How and why the name Peking changed to Beijing is a source of sleepless nights to many modern, western thinkers. Actually, it didn’t change. It is just “spelled” differently. I say “spelled” because Chinese isn’t actually alphabetized, but is phonetically rendered into “English” script in a way that represents its sounds.
Okay, if you followed that path (pronounced “dao”, by the way, and not “tao”) then you can explore the transition from Peking to Beijing. First we need to understand that our early exposure to anything Chinese came to us via western scholars, usually priests or missionaries, who were predominantly English, French, or German. Unfortunately, the same roman letter in these three languages may represent different sounds.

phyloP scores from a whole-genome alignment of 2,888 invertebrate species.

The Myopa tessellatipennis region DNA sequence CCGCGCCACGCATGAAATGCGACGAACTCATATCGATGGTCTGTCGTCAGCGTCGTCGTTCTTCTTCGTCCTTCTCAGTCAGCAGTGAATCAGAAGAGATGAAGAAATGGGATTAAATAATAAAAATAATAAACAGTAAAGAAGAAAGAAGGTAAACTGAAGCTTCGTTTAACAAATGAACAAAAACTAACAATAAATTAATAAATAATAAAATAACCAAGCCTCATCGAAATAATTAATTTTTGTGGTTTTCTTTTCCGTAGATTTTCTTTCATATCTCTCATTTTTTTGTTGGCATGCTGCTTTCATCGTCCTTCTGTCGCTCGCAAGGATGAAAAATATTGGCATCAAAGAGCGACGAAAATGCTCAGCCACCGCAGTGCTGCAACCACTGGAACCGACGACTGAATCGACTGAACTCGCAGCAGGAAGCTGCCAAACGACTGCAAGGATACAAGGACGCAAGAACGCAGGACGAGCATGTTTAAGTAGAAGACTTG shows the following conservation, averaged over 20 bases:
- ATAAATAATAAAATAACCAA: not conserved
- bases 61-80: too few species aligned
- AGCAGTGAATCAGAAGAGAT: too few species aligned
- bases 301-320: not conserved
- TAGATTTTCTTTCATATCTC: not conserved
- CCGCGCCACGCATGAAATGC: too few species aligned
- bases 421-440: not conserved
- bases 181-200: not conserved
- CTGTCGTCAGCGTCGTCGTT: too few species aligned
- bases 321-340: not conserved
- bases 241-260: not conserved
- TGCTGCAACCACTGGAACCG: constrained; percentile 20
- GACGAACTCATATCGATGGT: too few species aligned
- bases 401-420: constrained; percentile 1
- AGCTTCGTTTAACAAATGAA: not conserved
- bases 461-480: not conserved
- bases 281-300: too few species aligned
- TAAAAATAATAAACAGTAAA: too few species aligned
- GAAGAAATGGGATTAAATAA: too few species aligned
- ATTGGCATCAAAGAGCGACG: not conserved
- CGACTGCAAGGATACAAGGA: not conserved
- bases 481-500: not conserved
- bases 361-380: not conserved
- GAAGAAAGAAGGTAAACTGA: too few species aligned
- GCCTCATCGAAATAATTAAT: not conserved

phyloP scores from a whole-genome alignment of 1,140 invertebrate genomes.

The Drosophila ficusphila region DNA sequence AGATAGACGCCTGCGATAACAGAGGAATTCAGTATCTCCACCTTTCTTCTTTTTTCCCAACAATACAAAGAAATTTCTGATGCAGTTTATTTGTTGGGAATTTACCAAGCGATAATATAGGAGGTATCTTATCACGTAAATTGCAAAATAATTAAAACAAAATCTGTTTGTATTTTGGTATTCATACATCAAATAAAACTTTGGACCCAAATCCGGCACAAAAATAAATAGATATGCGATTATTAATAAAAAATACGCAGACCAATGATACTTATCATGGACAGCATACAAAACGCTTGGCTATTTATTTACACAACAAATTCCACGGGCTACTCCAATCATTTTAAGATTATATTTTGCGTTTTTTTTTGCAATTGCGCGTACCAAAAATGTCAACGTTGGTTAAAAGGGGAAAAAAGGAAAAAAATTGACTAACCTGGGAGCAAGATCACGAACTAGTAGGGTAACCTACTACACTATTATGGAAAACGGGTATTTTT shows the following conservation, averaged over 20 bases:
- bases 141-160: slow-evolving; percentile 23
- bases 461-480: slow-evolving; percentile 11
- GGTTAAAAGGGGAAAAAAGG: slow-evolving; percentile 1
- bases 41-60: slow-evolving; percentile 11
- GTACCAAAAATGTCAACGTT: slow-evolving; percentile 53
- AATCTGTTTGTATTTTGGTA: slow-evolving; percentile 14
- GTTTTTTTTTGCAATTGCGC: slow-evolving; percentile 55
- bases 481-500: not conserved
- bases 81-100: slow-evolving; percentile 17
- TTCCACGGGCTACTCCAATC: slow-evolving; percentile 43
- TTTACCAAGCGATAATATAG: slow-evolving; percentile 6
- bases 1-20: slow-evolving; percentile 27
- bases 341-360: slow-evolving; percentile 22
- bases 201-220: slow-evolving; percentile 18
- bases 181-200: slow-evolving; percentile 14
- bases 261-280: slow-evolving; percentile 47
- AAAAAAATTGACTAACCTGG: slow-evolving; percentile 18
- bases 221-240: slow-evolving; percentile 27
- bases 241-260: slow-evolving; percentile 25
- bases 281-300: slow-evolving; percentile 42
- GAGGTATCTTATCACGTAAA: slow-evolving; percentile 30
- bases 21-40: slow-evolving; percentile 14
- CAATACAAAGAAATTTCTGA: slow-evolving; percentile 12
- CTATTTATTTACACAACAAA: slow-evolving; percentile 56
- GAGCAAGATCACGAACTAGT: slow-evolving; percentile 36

First, let’s deal with the initial sound of the capital of China, the B or P. Linguistically, “p” and “b” are the same sounds. “B” is the voiced sound. “P” is aspirated, and a breath takes the place of the humming vocal chords of the “b.” To show that these are the same sound, the linguist designates them using the same letter, “p”. “P” with an apostrophe (p’) equals the aspirated p, and without the voiced p (i.e. the sound of “b” in English).
Now that the initial sound of Peking can be connected to the “Beijing” pronunciation, we have to deal with the “k” and “j” sound variant, but, perhaps, this is best left as inexplicable by the fact that it was the German romanization system that produced “Peking”.